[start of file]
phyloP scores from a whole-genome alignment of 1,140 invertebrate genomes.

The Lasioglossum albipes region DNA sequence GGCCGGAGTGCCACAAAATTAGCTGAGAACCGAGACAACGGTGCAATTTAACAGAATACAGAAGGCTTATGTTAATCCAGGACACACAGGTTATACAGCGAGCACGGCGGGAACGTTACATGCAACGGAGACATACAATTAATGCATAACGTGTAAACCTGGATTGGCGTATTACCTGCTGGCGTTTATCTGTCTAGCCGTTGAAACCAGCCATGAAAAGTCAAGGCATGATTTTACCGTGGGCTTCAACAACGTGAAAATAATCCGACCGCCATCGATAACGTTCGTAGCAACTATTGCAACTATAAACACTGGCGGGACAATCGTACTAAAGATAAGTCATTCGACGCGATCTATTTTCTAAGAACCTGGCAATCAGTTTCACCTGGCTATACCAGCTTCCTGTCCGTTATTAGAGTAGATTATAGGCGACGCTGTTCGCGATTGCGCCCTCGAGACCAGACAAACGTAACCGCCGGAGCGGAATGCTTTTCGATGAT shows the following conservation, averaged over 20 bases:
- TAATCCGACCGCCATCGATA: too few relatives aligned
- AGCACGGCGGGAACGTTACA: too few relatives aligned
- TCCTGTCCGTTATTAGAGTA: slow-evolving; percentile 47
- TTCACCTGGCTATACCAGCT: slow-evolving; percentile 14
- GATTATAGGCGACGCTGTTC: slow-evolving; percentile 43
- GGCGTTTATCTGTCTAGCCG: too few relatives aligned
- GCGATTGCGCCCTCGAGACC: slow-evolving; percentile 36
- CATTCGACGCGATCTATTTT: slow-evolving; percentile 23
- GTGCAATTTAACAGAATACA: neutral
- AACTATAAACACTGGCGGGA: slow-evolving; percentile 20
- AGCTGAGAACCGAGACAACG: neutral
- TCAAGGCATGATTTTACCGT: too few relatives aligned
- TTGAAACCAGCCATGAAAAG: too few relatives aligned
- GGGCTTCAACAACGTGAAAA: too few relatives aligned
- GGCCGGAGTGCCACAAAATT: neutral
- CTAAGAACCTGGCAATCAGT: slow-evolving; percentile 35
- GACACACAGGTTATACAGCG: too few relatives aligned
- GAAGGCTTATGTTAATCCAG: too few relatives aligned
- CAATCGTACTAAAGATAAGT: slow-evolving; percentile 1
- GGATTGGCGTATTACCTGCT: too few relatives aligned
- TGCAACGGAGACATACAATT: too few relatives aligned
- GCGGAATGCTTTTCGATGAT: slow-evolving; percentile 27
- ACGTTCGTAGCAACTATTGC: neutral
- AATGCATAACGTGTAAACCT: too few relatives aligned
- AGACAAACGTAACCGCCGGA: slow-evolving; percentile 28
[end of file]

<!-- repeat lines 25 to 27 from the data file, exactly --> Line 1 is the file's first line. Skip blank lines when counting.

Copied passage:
- ACGTTCGTAGCAACTATTGC: neutral
- AATGCATAACGTGTAAACCT: too few relatives aligned
- AGACAAACGTAACCGCCGGA: slow-evolving; percentile 28